Appeal from the United States District Court for the Middle District of Pennsylvania (D.C. Criminal Action No. 96-cr-00274) District Judge: Honorable Thomas I. Vanaskie
Before: Rendell, Ambro and MAGILL,*fn1
The opinion of the court was delivered by: Ambro, Circuit Judge
Paul F. Polishan appeals his conviction on charges of conspiracy, securities fraud and other related offenses. He argues that the District Court erred in rulings relating to pre-trial discovery procedures and to the admission of evidence at trial. We hold that Polishan waived his right to appeal the rulings on pre-trial discovery procedures by failing to comply with the procedural requirements of a local rule and we find no error in the admission of evidence to which Polishan objects. Thus we affirm.
In 1987, Polishan became the Senior Vice President of Finance, Chief Financial Officer and Chief Accounting Officer of Leslie Fay Companies (LFC). Polishan ran Leslie Fay's Hanover, Pennsylvania facility, supervising its financial operations and the employees involved in those operations. In January 1993, accounting irregularities at LFC came to light, for which LFC's Corporate Controller and Polishan's direct subordinate, Donald F. Kenia, initially claimed full responsibility. The LFC Board of Directors' Audit Committee began an investigation. Two weeks later, during interviews conducted by attorneys and accountants retained by the Audit Committee, Kenia stated that Polishan had directed the illegal conduct. Kenia similarly implicated Polishan in subsequent interviews with federal law enforcement authorities.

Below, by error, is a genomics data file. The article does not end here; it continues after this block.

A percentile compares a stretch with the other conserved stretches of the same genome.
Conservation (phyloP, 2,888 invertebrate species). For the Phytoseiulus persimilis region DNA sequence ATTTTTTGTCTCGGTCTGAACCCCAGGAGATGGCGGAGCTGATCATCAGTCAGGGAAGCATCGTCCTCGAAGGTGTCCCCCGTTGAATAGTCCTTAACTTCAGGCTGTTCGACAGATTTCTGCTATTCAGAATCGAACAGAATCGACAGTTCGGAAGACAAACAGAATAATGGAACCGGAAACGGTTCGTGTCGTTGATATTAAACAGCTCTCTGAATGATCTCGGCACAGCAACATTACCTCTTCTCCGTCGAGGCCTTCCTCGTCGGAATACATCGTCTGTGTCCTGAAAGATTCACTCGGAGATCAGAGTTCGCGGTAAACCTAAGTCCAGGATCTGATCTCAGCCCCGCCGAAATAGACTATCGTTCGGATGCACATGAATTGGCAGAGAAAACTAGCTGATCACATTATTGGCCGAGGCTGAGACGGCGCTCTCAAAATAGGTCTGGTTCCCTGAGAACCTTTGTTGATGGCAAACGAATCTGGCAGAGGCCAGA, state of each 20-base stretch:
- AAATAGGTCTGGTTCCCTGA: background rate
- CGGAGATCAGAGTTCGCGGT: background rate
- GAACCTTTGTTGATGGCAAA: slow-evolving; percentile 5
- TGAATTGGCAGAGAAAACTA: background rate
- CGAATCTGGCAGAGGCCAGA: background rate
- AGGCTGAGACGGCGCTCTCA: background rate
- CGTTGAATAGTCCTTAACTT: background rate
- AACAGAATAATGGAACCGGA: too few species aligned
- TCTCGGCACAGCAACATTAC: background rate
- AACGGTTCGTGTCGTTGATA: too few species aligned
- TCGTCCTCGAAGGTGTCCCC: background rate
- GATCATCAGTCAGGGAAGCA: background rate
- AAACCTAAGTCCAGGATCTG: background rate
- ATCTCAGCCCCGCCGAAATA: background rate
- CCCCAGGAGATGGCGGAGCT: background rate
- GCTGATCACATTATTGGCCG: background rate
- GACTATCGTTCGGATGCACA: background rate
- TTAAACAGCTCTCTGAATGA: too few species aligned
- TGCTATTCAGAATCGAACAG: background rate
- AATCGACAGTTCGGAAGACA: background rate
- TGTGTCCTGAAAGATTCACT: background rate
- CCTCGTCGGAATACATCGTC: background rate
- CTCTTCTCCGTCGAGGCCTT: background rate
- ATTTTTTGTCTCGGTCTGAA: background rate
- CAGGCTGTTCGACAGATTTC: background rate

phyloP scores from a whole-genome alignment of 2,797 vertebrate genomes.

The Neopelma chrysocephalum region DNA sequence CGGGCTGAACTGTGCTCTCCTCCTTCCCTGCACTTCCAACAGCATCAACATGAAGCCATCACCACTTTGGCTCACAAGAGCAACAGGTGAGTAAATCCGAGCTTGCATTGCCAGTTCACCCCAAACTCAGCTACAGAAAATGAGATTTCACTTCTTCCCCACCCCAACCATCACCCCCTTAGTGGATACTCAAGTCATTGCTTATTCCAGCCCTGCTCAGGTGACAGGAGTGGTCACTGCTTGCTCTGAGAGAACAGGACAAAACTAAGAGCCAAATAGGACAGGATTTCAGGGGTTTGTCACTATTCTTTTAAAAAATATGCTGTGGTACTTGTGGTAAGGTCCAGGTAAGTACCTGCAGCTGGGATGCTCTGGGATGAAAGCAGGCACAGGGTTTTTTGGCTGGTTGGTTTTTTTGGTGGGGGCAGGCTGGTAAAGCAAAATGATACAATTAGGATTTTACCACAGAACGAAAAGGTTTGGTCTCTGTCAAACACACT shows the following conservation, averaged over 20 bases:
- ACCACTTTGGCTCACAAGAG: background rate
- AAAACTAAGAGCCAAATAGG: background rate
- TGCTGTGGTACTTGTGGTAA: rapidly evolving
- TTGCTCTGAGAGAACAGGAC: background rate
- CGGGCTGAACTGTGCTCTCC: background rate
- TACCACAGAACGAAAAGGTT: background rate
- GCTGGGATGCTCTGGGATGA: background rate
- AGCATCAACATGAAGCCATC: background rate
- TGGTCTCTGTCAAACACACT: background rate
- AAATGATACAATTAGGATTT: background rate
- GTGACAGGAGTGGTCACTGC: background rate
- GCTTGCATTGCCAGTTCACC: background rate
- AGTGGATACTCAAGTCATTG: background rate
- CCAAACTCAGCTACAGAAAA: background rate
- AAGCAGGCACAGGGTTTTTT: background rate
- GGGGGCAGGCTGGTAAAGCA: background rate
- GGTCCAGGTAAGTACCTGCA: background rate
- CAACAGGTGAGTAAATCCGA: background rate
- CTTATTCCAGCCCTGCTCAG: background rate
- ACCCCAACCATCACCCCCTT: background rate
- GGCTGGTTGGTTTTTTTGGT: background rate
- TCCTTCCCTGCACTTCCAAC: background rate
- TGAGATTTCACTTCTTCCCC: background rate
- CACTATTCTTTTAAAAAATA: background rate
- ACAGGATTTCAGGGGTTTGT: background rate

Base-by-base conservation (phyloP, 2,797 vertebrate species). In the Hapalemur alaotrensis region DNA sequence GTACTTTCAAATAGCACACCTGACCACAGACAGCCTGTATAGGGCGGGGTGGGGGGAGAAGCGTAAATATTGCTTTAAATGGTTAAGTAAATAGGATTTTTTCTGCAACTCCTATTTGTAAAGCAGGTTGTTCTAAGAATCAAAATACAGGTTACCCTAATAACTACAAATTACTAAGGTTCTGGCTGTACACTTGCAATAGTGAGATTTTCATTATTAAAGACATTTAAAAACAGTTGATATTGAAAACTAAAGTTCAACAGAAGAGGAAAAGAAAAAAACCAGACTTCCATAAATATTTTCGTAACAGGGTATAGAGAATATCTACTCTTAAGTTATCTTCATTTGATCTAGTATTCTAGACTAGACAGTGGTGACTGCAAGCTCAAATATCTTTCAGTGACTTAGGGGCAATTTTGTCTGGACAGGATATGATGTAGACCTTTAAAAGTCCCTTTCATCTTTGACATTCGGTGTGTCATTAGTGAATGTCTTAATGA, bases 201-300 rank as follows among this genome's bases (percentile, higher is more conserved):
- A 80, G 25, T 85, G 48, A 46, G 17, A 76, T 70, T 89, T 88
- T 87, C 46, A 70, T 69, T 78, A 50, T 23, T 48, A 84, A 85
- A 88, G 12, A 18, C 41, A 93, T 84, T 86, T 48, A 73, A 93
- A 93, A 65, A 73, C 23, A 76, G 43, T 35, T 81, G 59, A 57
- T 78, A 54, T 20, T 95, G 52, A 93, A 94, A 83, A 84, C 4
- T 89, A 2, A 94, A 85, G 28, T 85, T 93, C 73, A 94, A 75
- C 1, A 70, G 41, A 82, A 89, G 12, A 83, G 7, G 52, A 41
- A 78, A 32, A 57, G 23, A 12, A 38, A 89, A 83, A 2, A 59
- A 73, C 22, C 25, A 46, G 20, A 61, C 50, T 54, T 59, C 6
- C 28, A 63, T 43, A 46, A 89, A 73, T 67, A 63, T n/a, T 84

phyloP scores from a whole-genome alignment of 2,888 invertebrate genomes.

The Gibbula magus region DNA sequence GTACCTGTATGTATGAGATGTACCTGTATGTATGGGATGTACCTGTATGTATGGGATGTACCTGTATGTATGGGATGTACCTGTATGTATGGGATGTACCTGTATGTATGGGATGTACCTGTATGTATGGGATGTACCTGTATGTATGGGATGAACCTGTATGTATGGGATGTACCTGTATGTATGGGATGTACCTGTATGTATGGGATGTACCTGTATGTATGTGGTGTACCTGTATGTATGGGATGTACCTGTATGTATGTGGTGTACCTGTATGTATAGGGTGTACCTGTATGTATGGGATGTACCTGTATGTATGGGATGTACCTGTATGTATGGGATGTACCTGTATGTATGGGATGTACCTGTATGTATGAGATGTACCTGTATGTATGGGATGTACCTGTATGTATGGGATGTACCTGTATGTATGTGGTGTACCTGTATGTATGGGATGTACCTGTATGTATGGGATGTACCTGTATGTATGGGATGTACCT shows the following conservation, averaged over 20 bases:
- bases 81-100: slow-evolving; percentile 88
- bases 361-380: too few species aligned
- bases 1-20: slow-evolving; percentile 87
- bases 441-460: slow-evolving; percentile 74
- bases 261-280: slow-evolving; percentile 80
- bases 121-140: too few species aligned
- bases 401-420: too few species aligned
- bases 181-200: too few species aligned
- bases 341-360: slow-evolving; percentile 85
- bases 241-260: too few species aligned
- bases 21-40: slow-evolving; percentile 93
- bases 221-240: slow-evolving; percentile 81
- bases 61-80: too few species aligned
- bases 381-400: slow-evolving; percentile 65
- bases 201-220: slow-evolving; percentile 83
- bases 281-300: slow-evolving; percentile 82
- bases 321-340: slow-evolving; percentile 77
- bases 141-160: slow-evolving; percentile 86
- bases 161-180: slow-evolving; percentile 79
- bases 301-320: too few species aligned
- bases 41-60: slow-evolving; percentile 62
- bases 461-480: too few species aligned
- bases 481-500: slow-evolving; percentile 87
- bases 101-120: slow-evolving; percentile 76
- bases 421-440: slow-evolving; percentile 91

In September 1993, the Audit Committee issued a 369-page report concluding that, because of unsupported entries in its ledgers, LFC had overstated by more than $75 million its pre-tax net income for the years 1990-1992. As part of the investigation resulting in the issuance of that report, LFC President Babcock asked Roger Vallecorse, former Vice-President of Human Resources, to interview Polishan, Kenia, and the divisional controllers who worked under Polishan and Kenia. The Audit Committee Report did not conclude formally that Polishan participated in the fraud, but did detail the evidence that supported such a conclusion (including Kenia's statements). In October 1994, Kenia pleaded guilty to charges relating to the making of false statements in financial statements submitted to the Securities and Exchange Commission ("SEC").
In October 1996, a grand jury returned an indictment charging Polishan with, inter alia, conspiracy to falsify the books and records of LFC, the making of false statements in documents submitted to the SEC, securities fraud, bank fraud and wire fraud. Polishan was arraigned shortly thereafter.
On November 26, 1996, the District Court appointed a Magistrate Judge to supervise discovery. The Government adopted an "open file" policy, whereby it made available to defense counsel all material in the Government's possession, with the exception of privileged items and attorney work-product. Defense counsel had access to the room in the federal building where the file was located and permission to bring in a photocopier. Discovery was completed on December 15, 1998.
On January 5, 1999, Polishan filed pre-trial motions arguing, inter alia, that the "open file" policy of the Government had proved impractical. He requested relief in the form of continuing access to the discovery file and, to facilitate access, requested that the Court establish a supervised document depository where documents would be stored until trial. The Magistrate Judge rejected this request, concluding that Polishan was given adequate opportunities to conduct discovery.
Polishan also requested identification by the prosecution of material under Brady v. Maryland, 373 U.S. 83 (1963). The Magistrate Judge concluded that "the Government has complied with its Brady obligations by providing a ...